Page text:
Escalation, too, is expertly handled. New mechanics and concepts are introduced fairly organically, before ramping up the complexity and scale of the puzzles. The solutions are signposted reasonably well, as well: rarely will you find yourself with no clue how to solve a puzzle, though it does do a good job of not making things too easy. The camera zooms in and out automatically, helpfully showing the scale of each puzzle and making each screen feel like its own self-contained ‘level’. There are a few collectibles hidden away too. Similarly, these are not always particularly difficult to find, but actually accessing them is often another matter entirely.
The one thing San’s spear can’t do is fight off any enemies, so there are several parts of the game that will see you running from various nasty beasties. Fairly soon, however, you’ll meet Big Guy, with his big spear, with whom you can work in tandem. San solves puzzles and forces critters over towards Big Guy, and he stabs them with his spear and frees them from the weird corrupting blight that’s sent them haywire, which usually frees them up to help with further puzzles. Old Guy, too, has his own weapon with its own abilities, though you’ll only meet him very late in the game.
This multi-character element to the game, in fact, seems the biggest missed opportunity. The sections with Big Guy are some of the most fun bits of the game, using two different sets of skills to solve challenges, but he’ll frequently disappear for ages at a time. Similarly, Old Guy seems like he could have had his own suite of abilities, but he pops up in the last twenty minutes of the game, seemingly just to unlock a few contraptions for San. It’s a shame – the character design is charming, and thought has clearly gone into making these characters unique. More interaction with them, perhaps even a character-swapping mechanic, feels like it could have been really fun.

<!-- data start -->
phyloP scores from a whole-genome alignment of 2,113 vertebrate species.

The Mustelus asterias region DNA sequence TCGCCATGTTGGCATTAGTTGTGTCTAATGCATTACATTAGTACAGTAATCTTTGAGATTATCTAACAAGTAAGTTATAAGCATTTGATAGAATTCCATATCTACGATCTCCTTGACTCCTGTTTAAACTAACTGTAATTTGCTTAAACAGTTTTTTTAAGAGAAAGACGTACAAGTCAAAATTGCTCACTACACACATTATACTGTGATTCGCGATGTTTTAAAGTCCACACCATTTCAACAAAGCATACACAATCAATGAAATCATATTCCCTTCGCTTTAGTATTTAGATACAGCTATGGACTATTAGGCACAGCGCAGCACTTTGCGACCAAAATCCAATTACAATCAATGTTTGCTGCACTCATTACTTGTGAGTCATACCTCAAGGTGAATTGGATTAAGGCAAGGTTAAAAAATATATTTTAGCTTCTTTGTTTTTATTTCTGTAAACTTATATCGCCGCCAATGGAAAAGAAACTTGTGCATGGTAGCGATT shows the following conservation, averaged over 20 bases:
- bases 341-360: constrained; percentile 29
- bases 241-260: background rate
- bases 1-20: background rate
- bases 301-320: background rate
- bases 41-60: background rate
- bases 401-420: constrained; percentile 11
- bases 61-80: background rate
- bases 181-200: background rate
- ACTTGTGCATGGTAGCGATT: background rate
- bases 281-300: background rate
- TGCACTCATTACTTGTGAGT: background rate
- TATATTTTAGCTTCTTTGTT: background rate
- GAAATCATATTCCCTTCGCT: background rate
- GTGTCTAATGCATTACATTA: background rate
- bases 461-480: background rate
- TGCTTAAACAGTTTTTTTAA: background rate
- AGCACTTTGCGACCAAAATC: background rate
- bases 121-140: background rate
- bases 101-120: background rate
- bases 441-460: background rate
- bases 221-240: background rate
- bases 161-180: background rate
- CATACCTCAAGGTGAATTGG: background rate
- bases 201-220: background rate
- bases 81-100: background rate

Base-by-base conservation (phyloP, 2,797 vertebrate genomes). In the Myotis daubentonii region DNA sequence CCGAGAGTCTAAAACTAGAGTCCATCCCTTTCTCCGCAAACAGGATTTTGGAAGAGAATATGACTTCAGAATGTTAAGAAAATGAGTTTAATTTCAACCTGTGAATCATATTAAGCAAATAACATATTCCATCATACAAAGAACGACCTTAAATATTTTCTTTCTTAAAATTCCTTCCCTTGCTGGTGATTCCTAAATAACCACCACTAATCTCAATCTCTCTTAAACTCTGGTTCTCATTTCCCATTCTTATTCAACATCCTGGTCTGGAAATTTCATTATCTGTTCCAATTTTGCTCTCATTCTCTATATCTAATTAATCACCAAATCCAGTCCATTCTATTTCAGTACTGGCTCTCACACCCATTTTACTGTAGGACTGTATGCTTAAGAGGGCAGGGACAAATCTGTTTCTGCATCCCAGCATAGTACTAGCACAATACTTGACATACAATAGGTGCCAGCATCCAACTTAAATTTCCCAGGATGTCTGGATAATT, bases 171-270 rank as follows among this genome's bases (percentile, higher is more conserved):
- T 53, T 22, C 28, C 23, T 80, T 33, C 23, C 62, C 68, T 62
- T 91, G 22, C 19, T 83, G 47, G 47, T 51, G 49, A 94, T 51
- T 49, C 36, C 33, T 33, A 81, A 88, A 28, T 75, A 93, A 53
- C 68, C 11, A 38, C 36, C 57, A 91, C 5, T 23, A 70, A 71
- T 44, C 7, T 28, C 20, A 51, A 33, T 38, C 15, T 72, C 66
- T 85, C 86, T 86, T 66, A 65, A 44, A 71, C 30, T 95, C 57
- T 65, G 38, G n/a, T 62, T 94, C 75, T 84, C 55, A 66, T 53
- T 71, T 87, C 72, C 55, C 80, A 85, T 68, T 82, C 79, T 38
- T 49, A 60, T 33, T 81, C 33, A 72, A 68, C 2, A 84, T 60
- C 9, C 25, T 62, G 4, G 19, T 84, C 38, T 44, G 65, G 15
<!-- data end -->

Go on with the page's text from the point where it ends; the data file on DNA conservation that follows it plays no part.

Still, by and large Out of Line has some inventive puzzles and enjoyable gameplay, even if it doesn’t feel like its full potential was quite reached. Things run fairly smoothly, too – it’s not without the occasional bug, but as is often the case the development team is keeping a close eye on community feedback and providing patches and updates swiftly.
Graphics and Audio – Tell Me a Story
It’s impossible to talk about Out of Line without mentioning its beautiful graphics. The game has a beautiful visual style, halfway between a story book and a watercolour painting. There’s a wonderful sense of depth, and it really gets across the sense of the natural beauty of the world as San explores more of it. The character design, too, is fun and original. In the early stages there are various other NPCs who look identical to San, but once he escapes the Factory and starts meeting other folks and other creatures, the creativity is evident.
The sound work continues its good track record from the demo, too. Pedro J. Costa’s ethereal music carries you through the game, and the sound work of Alexandre Wyse and Alex Ruger does wonders to make the storybook world feel alive. As promised by its preview build, it’s a very polished game, and at only a few hours long, certainly worth finding the time to play.
Out of Line was reviewed on PC with a Steam Key provided by Homerun PR.